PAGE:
What’s Really Important—Part Two

Last year about this time, I wrote a post entitled “What’s Really Important.” That post has been repurposed in my upcoming book “Lessons of a Wayward Yogini,” due out this spring? I’ve been known to run a bit late in life. My next post will address my book delay, but for now, I will rope in my ADD and stick to what’s important! This post is What’s Important—Part Two, with new lessons learned. (I’m feeling a bit dizzy from the circles I’m spinning here.)

A year ago I came home to a smoke plume close to the house which looked awful close, but as it turned out, it was far enough away, and our beloved first responders and firefighters were able to keep us from harm.

This Wednesday as I began to travel down through the canyon on my way home from Auburn, I could see a fire off in the distance. It’s so challenging to place a smoke plume on the horizon in terms of its location. I did think to myself though, that looks like it might be in Cool. My heart sank, and I stepped on the gas a bit harder, loving my little Audi taking turns with ease down to the river. Crossing the bridge, I snaked up through the hills. Some twists would offer no glimpse of the smoke, and a few turns later, I would see it again, more significant and closer, and yes, still looking like it was in Cool.

We live in an area called the Trails, a homeowner’s association. There are three gates into the trails. Typically, I don’t like to go through gate 1, the only entrance with a guard, because it’s still another eight miles once through the gate to our house. The association is strict with the 25 mph speed limit, and recently they purchased a portable speed camera that they position at different locations throughout the trails. The homeowners at first, were completely up in arms when they began receiving tickets because of this device. They nicknamed it Waldo, and people now send out messages in the Nextdoor.com asking where Waldo is on any particular day. It seems it would be so much easier just to drive the speed limit. But then again, the speed limit is the reason I like gate 3, which leaves me only a few blocks to drive to my house, as opposed to eight miles.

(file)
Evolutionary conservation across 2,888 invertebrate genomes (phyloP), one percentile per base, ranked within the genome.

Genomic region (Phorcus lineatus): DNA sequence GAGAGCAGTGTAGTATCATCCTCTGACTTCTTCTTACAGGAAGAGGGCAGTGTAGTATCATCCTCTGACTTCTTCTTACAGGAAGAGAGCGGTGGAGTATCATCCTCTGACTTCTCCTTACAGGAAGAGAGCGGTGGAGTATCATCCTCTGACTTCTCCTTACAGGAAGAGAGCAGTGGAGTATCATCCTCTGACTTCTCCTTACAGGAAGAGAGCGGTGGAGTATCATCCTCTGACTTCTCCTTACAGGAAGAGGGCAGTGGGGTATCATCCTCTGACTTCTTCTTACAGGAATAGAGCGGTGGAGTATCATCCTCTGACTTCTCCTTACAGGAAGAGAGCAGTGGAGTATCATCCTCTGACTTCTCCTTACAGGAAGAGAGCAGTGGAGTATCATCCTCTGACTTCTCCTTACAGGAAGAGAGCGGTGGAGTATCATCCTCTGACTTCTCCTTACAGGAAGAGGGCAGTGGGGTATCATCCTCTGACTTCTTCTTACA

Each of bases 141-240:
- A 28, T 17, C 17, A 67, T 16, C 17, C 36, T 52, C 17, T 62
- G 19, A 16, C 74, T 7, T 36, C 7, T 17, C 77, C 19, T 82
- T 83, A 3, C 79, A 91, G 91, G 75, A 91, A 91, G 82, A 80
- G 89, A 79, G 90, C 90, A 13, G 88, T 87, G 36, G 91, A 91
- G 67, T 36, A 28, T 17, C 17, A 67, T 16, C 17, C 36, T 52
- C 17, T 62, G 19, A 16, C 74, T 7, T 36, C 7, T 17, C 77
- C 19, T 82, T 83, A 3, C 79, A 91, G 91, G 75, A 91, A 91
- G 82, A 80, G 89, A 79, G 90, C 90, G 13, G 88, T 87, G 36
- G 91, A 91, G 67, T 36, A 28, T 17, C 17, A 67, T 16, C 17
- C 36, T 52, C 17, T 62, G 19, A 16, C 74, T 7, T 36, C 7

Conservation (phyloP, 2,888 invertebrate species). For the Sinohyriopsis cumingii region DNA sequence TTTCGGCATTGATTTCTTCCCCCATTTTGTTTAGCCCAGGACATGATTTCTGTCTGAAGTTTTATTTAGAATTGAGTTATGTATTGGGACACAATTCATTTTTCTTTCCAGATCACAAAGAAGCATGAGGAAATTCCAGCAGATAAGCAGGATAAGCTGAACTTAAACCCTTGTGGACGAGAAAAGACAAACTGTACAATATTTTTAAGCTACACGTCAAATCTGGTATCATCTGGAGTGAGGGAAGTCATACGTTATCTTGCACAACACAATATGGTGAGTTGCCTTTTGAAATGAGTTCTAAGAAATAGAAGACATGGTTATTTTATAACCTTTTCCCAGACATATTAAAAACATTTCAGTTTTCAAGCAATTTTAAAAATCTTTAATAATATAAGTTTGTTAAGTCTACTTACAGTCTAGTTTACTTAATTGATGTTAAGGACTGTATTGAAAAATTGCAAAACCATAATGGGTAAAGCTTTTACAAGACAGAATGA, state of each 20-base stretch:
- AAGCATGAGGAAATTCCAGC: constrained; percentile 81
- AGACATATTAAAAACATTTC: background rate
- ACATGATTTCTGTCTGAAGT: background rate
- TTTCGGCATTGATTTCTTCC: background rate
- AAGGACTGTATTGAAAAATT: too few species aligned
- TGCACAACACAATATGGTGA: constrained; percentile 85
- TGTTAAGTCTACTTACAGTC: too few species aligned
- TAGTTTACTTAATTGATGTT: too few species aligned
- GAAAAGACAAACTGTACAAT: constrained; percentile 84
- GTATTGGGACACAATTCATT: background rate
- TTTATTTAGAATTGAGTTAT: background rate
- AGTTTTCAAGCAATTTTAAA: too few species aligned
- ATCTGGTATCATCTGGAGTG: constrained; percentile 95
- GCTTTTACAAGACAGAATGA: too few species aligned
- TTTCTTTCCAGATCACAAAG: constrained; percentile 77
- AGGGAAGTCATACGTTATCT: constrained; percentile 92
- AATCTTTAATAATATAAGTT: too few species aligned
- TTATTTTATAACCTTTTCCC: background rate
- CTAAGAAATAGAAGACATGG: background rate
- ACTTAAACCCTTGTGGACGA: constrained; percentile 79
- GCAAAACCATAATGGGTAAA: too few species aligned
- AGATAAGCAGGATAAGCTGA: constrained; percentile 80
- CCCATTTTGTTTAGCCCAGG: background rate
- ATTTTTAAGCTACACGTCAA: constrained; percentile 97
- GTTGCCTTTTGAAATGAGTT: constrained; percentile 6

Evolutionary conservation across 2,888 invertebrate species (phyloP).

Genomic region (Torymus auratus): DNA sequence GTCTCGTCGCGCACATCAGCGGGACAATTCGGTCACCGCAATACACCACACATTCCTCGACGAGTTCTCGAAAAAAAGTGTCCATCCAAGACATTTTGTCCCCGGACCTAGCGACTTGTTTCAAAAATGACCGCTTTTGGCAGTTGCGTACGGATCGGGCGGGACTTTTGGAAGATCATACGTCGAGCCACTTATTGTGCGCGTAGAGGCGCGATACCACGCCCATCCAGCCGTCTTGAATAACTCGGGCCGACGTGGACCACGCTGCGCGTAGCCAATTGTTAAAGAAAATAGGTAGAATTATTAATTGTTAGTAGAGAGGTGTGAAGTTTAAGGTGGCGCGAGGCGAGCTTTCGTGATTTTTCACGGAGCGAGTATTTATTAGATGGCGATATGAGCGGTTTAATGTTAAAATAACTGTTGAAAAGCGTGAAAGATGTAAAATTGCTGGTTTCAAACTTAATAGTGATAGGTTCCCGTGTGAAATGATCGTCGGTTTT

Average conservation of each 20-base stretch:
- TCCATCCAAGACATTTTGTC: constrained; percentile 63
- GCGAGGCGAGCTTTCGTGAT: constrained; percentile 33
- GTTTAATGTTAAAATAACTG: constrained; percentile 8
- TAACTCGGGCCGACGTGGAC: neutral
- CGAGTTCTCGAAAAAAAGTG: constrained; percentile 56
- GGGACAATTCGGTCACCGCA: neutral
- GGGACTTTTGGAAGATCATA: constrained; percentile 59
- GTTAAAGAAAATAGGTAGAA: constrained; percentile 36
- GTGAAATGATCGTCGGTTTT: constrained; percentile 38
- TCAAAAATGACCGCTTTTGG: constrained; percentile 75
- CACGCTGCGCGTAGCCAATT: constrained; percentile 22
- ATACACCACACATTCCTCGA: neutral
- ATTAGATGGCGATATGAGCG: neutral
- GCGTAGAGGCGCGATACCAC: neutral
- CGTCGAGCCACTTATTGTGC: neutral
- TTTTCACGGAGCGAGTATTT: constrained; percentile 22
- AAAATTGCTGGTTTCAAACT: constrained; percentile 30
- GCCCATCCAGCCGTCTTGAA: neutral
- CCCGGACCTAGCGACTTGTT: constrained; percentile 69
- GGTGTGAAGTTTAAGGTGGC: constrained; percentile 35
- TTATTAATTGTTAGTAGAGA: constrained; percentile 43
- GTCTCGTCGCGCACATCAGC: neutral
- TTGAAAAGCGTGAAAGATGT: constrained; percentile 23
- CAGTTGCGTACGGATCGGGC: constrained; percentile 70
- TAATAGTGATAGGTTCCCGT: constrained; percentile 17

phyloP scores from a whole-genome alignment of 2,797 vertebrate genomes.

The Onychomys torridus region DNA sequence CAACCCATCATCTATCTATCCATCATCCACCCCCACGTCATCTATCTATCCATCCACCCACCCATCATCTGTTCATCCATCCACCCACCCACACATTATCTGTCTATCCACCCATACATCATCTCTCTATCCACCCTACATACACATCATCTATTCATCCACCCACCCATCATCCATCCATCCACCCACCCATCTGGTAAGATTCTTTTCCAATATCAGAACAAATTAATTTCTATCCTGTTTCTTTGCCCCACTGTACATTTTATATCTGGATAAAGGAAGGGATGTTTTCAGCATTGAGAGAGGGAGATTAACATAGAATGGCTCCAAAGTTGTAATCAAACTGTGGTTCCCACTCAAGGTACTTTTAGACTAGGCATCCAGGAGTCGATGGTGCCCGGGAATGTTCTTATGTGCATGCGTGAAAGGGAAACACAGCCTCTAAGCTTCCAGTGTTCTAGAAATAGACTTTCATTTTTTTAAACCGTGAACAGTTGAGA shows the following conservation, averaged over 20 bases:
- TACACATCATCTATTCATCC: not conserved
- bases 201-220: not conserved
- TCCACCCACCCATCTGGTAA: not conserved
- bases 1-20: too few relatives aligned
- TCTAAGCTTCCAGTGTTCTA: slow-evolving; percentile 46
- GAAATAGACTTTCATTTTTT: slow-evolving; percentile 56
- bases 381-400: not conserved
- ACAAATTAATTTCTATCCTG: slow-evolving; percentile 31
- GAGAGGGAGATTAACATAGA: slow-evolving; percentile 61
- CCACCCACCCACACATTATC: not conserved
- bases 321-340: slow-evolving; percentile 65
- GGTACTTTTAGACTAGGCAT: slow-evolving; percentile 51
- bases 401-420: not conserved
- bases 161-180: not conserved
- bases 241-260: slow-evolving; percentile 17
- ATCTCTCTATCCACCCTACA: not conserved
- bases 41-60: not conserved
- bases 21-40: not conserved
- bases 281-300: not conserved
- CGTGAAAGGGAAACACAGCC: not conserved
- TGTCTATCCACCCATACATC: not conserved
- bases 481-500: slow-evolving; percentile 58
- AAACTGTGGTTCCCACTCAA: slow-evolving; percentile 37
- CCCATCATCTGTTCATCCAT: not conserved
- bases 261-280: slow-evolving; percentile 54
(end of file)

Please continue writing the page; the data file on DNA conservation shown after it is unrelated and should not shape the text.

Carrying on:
When I finally arrived at the top of the hill at our only stop sign in Cool, I made the left heading down to the Trails. I could see then that this fire was directly in line with our home, still guessing, but becoming extremely concerned. I could see Highway 193, a two-lane road, was in complete chaos with cars stopped ahead of me and fire engines and ambulances traveling behind me, so I entered at gate 1 to make my way home. If any day was hard to observe the speed limit, this was it. I thought to myself, maybe they wouldn’t enforce a ticket under such circumstances. But that’s just the kind of thinking that wreaks more havoc, so I kept it slow.

Again, the twists and turns of the tiny road leading to my house would only offer me sporadic views. But by the time I was within a mile of home, I knew for a fact that this fire was extremely close to all that I call dear (apart from loved ones.) I was literally holding my breath as I finally rounded the last bend that would allow me to see the corner of our cul-de-sac. The tears streamed down my face when I could finally see our home intact.